Population by sex, municipality and citizenship 1 January 1998-2017
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Contact and information

Information

Unit
Number
Contact
information@hagstofa.is
Latest update
20170616
Reference time
1998-2017
Creation date
6/9/2017
Matrix
MAN04203
Footnotes

Footnotes

Population 1 January.
Citizenship
Czech Republic 
In 1993 Czechoslovakia was divided into the Czech and Slovak Republics. Persons are classified as Czech if they have presented a Czech passport when entering Iceland or changed their register status.
Slovenia 
Until 1992 Slovenia was a member of the Federal Republic of Yugoslavia. Persons are classified as Slovenes if they have presented a Slovenian passport when entering Iceland or changed their register status. Some Slovenes may still be registered with a Yugoslavian citizenship after 1992.
Slovakia 
In 1993 Czechoslovakia was divided into the Czech and Slovak Republics. Persons are classified as Slovak if they have presented a Slovak passport when entering Iceland or changed their register status.
Bosnia and Herzegovina 
Until 1992 Bosnia and Herzegovina was a member of the Federal Republic of Yugoslavia. Persons are classified as Bosnians if they have presented a Bosnian passport when entering Iceland or changed their register status. Some Bosnians may still be registered with a Yugoslavian citizenship after 1992.
Serbia and Montenegro
Between 1992 and 2003 the Federal Republic of Yugoslavia was constituted solely by Serbia and Montenegro. This was succeeded by the State Union of Serbia and Montenegro, which lasted until mid 2006. Persons are classified as Serbians and Montenegrins if they have presented a Serbian and Montenegrin or Yugoslavian passport when entering Iceland or changed their register status accordingly between 2003 and 2006. Some Serbians or Montenegrins may still be registered with a Yugoslavian citizenship after 1992.
Croatia 
Until 1992 Croatia was a member of the Federal Republic of Yugoslavia. Persons are classified as Croatians if they have presented a Croatian passport when entering Iceland or changed their register status. Some Croatians may still be registered with a Yugoslavian citizenship after 1992.
Macedonia (FYROM)
Until 1992 Macedonia was a member of the Federal Republic of Yugoslavia. Persons are classified as Macedonians if they have presented a Macedonian passport when entering Iceland or changed their register status. Some Macedonians may still be registered with a Yugoslavian citizenship after 1992.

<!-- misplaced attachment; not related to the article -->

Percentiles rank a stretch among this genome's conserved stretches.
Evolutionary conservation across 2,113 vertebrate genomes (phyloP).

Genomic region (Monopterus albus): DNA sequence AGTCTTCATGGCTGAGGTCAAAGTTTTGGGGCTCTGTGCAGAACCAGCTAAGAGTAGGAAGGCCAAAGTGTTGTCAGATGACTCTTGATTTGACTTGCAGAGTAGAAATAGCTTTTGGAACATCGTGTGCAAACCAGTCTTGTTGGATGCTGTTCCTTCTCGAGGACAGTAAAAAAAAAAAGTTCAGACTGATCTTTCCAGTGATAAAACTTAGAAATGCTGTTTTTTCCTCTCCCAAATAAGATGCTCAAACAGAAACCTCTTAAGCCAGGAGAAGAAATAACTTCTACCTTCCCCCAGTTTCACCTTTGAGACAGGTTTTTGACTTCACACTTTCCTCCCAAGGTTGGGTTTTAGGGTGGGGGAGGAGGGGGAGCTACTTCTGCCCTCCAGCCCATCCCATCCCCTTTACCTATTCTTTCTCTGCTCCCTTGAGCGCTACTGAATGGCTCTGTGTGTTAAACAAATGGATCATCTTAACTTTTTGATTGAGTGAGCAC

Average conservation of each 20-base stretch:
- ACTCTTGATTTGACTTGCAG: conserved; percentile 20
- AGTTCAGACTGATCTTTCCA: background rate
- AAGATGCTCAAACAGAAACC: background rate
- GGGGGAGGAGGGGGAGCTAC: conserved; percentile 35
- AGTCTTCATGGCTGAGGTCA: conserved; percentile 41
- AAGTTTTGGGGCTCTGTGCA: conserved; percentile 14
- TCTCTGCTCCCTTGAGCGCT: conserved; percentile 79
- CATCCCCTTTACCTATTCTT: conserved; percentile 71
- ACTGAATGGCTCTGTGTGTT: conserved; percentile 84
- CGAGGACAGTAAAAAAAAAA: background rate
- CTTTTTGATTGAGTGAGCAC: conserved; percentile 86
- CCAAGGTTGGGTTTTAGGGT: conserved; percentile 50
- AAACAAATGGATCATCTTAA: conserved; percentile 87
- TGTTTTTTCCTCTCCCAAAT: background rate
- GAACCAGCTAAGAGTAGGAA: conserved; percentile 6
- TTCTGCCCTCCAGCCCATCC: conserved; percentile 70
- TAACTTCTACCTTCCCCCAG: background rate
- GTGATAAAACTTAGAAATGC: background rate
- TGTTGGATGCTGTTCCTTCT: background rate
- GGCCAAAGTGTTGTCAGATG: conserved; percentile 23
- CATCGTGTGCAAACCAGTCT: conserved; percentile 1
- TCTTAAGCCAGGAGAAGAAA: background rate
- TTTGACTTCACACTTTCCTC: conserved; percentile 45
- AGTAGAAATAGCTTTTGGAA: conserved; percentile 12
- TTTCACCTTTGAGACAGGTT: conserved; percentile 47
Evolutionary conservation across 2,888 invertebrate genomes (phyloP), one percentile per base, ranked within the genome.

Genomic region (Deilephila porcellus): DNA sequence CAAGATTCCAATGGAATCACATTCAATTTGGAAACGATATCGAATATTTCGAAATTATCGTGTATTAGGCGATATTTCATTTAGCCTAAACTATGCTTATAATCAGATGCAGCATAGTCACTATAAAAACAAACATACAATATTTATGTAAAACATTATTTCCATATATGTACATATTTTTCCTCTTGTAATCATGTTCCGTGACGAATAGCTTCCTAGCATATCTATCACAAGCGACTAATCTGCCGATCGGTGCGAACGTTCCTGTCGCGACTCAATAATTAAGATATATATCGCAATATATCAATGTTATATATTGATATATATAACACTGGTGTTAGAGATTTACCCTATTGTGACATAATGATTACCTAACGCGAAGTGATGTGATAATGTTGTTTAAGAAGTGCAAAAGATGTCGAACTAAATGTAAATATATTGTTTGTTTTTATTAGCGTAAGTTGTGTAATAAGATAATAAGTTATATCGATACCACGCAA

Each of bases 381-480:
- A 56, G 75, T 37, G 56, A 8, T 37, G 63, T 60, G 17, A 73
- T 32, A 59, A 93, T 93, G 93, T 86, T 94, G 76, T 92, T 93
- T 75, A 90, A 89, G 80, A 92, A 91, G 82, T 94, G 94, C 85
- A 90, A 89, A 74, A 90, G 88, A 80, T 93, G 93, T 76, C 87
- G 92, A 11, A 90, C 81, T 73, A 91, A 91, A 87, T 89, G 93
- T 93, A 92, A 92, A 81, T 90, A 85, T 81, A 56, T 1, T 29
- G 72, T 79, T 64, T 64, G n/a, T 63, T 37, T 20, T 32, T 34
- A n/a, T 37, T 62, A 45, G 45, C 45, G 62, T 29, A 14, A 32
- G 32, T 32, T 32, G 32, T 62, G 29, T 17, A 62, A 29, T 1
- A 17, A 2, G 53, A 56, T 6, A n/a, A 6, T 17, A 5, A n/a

Serbia 
Serbia was created in mid 2006 after Montenegro had resigned from the State Union of Serbia and Montenegro which in turn was created as the successor to the Federal Republic of Yugoslavia in early 2003. Persons are classified as Serbian if they have presented a Serbian or Yugoslavian passport when entering Iceland or changed their register status after mid 2006. Some Serbian may still be registered with a former Yugoslavian citizenship.
Former Soviet Union
The Soviet Union were dissolved by the end of 1991. Persons who are classified with a former Soviet citizenship had entered Iceland prior to that on a Soviet passport and not changed their register status or were born in Iceland of parents with a former Soviet citizenship. In 1992 some persons were also allowed to enter Iceland with a former Soviet citizenship.
Europe, country not specified
Persons with unknown European citizenship. After 1993 this category also includes persons with a declared Czechoslovakian citizenship.
Countries in former Yugoslavia, unspecified
In early 2003 the Federal Republic of Yugoslavia was formally dissolved and replaced by the State Union of Serbia and Montenegro. This confederation was in turn dissolved in mid 2006. Persons are classified with a citizenship from former republics of Yugoslavia if they are registered with a Yugoslavian citizenship after early 2003 or with a Serbian and Montenegrin citizenship after mid 2006.
Yugoslavia (Serbia and Montenegro)
In 1992 four former republics of the Federal Republic of Yugoslavia left the Union: Bosnia and Herzegovina, Croatia, Macedonia and Slovenia. Until early 2003 when the Union was dissolved, Serbia and Montenegro were the only remaining members of the Federal Republic of Yugoslavia. Some persons who were registered as Yugoslavians after 1992 may in fact have origins in any of the six original republics of the union.